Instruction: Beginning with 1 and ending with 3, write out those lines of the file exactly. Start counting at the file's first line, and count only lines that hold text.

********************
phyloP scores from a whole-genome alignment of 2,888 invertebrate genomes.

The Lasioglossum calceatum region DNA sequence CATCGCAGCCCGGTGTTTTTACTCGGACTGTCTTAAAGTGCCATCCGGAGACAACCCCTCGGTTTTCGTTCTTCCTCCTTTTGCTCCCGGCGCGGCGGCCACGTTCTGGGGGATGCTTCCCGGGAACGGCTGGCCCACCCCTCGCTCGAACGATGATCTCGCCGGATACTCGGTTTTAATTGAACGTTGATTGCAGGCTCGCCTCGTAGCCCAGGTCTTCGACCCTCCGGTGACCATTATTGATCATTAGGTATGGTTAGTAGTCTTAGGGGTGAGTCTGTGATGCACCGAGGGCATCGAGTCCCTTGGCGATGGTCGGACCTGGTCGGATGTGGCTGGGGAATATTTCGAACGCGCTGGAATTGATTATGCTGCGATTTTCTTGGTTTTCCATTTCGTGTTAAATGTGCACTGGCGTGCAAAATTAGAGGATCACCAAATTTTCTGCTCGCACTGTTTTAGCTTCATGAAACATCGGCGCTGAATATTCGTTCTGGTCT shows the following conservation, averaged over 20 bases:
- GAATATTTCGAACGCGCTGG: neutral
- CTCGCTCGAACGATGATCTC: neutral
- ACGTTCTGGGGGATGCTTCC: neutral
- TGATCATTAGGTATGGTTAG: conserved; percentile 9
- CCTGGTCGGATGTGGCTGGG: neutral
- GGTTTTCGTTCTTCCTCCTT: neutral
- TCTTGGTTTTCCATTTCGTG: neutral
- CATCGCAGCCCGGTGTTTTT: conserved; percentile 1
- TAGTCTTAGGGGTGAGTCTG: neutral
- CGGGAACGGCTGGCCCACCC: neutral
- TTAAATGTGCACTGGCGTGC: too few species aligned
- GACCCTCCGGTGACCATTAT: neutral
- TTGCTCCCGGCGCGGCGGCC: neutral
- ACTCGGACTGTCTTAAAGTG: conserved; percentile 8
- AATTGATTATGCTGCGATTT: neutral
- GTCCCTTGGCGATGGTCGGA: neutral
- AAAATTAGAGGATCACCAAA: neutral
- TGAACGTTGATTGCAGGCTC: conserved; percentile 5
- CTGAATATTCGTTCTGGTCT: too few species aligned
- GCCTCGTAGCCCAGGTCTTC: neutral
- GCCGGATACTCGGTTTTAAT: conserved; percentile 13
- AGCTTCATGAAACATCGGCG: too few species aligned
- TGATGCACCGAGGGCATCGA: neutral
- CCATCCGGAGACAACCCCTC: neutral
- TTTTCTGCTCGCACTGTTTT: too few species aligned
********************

phyloP scores from a whole-genome alignment of 2,888 invertebrate genomes.

The Lasioglossum calceatum region DNA sequence CATCGCAGCCCGGTGTTTTTACTCGGACTGTCTTAAAGTGCCATCCGGAGACAACCCCTCGGTTTTCGTTCTTCCTCCTTTTGCTCCCGGCGCGGCGGCCACGTTCTGGGGGATGCTTCCCGGGAACGGCTGGCCCACCCCTCGCTCGAACGATGATCTCGCCGGATACTCGGTTTTAATTGAACGTTGATTGCAGGCTCGCCTCGTAGCCCAGGTCTTCGACCCTCCGGTGACCATTATTGATCATTAGGTATGGTTAGTAGTCTTAGGGGTGAGTCTGTGATGCACCGAGGGCATCGAGTCCCTTGGCGATGGTCGGACCTGGTCGGATGTGGCTGGGGAATATTTCGAACGCGCTGGAATTGATTATGCTGCGATTTTCTTGGTTTTCCATTTCGTGTTAAATGTGCACTGGCGTGCAAAATTAGAGGATCACCAAATTTTCTGCTCGCACTGTTTTAGCTTCATGAAACATCGGCGCTGAATATTCGTTCTGGTCT shows the following conservation, averaged over 20 bases:
- GAATATTTCGAACGCGCTGG: neutral